Booth, Maud Ballington (1865–1948)

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Booth, Maud Ballington (1865–1948)

American reformer and welfare leader who founded Volunteers of America. Name variations: Mrs. Ballington Booth (upon her marriage to Ballington Booth, she adopted both his names); Maud Charlesworth Booth. Born Maud Elizabeth Charlesworth at Limpsfield, Surrey, England, on September 13, 1865; died in Great Neck, Long Island, on August 26, 1948; daughter of Reverend Samuel Charlesworth and a welfare worker mother; niece ofMaria Charlesworth (1819–1880, a children's author); sister ofFlorence Louisa Barclay (1862–1921); married Ballington Booth (d. 1940, son of William Booth and leader of the Salvation Army in Australia and U.S.), in September 1886; daughter-in-law of Catherine Booth; sister-in-law ofEvangeline Booth ; became a naturalized American citizen, 1895.

Daughter of a cleric, Maud Ballington Booth became interested in the work of the Salvation Army when young and, at age 17, left home and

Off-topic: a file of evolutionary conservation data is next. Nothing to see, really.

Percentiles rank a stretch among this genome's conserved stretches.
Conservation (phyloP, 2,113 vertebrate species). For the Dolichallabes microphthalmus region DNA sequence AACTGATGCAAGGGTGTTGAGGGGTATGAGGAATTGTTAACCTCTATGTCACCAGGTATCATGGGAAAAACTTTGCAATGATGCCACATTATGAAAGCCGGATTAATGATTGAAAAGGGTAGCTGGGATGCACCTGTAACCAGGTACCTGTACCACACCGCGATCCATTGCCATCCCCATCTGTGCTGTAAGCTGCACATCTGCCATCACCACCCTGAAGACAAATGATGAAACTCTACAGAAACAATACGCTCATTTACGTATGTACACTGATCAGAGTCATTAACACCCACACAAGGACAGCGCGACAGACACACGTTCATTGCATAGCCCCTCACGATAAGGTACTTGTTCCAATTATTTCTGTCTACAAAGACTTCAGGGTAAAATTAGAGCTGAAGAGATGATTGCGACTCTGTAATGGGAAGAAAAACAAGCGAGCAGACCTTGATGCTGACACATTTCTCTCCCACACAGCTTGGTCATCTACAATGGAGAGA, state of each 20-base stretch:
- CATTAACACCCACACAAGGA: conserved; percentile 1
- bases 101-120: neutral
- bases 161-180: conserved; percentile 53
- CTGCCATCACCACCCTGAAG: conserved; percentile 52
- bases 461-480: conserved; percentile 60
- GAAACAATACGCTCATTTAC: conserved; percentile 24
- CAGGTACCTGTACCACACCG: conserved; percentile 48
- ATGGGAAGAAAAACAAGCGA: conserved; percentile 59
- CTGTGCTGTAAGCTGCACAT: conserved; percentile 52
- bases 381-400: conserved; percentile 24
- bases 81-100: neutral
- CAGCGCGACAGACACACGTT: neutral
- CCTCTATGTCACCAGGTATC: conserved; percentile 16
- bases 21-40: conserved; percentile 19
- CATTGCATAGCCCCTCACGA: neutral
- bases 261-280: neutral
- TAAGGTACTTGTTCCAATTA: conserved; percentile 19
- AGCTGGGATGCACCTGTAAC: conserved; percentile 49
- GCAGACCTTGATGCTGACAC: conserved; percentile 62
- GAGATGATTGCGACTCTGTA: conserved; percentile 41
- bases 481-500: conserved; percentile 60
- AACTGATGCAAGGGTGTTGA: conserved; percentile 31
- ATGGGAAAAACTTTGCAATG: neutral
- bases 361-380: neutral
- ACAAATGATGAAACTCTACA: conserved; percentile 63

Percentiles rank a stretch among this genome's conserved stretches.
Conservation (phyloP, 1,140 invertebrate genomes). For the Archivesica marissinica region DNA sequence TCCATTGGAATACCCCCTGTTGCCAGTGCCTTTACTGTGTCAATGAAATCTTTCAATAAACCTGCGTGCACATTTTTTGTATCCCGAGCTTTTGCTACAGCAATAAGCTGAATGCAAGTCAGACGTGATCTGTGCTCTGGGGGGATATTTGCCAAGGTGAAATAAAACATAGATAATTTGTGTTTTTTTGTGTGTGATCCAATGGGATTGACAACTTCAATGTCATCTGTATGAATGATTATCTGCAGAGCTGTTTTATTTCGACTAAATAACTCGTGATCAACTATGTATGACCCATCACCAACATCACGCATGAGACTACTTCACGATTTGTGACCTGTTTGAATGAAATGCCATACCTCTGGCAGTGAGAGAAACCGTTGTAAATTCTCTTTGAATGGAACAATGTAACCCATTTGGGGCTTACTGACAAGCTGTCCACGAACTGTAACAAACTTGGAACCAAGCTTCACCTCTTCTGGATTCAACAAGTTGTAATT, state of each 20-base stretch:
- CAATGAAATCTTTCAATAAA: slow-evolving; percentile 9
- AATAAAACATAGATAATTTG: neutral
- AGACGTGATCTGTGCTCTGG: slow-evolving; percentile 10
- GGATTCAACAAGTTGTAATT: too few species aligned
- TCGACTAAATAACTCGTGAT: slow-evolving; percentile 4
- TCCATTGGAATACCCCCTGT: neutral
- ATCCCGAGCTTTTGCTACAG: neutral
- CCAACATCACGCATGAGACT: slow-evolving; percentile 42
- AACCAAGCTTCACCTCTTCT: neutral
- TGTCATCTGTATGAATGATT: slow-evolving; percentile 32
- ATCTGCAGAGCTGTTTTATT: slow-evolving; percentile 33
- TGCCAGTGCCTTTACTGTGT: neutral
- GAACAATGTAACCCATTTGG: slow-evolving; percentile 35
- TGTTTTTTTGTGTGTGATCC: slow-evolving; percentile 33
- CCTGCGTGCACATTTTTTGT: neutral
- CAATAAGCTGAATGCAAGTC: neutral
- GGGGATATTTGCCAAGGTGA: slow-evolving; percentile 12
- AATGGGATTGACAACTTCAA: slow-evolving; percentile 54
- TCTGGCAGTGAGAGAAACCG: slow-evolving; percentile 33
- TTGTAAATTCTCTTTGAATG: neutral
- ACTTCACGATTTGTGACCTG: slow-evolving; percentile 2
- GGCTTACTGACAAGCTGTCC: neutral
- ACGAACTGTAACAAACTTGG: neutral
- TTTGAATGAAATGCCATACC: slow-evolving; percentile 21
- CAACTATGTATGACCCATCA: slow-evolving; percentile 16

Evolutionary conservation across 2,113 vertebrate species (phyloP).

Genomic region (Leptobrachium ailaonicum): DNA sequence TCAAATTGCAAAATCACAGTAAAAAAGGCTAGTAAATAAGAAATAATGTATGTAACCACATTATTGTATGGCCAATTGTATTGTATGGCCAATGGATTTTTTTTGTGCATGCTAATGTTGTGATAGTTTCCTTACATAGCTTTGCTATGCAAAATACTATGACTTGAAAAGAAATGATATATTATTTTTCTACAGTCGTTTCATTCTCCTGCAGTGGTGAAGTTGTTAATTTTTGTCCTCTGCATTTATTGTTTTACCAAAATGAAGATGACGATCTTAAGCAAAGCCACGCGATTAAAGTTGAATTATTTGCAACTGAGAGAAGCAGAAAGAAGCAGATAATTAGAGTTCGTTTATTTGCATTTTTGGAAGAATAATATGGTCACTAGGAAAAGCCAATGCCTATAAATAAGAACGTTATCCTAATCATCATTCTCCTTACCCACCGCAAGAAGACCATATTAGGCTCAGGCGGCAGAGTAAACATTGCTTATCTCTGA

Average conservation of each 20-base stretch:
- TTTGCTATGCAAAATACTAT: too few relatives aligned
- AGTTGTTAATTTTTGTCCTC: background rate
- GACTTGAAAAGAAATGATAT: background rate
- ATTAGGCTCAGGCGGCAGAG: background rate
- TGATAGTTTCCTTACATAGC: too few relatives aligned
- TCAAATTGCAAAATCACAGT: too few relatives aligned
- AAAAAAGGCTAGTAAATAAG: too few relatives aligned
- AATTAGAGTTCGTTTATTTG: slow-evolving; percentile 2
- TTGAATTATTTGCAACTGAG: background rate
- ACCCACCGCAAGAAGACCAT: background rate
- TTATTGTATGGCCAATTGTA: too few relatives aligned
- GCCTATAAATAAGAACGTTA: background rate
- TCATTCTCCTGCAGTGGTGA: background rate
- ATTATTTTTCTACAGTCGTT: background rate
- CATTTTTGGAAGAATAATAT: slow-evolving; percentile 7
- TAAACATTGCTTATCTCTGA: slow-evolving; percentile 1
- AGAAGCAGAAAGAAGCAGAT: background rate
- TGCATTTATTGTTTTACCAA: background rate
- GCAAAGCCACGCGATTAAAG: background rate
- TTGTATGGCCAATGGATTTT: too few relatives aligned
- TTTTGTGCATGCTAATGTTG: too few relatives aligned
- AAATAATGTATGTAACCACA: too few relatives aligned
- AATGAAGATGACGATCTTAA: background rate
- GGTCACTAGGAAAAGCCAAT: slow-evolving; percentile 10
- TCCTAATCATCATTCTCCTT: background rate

became a companion of Catherine Booth in organizing a branch of the Salvation Army in Paris. Maud remained there two years, then accompanied a party of Salvationists to Switzerland where, after experiencing setbacks and even imprisonment, she succeeded in establishing a Salvation Army corps. In 1886, she married Ballington Booth (1859–1940), the second son of Catherine and General William Booth, the English religious leaders and founders of the Salvation Army. When she and her husband withdrew from the Salvation Army in 1896, Maud and Ballington founded the Volunteers of America, of which she became president in 1940. She devoted her attention mainly to the Prison League of this organization, doing evangelical work in state and federal prisons, including Sing Sing. Maud was also one of the founders of the Parent-Teachers Association. Her writings include: Branded (1897), After Prison, What? (1903), and Relentless Current (1912), as well as Twilight Fairy Tales (1906) and other books for children.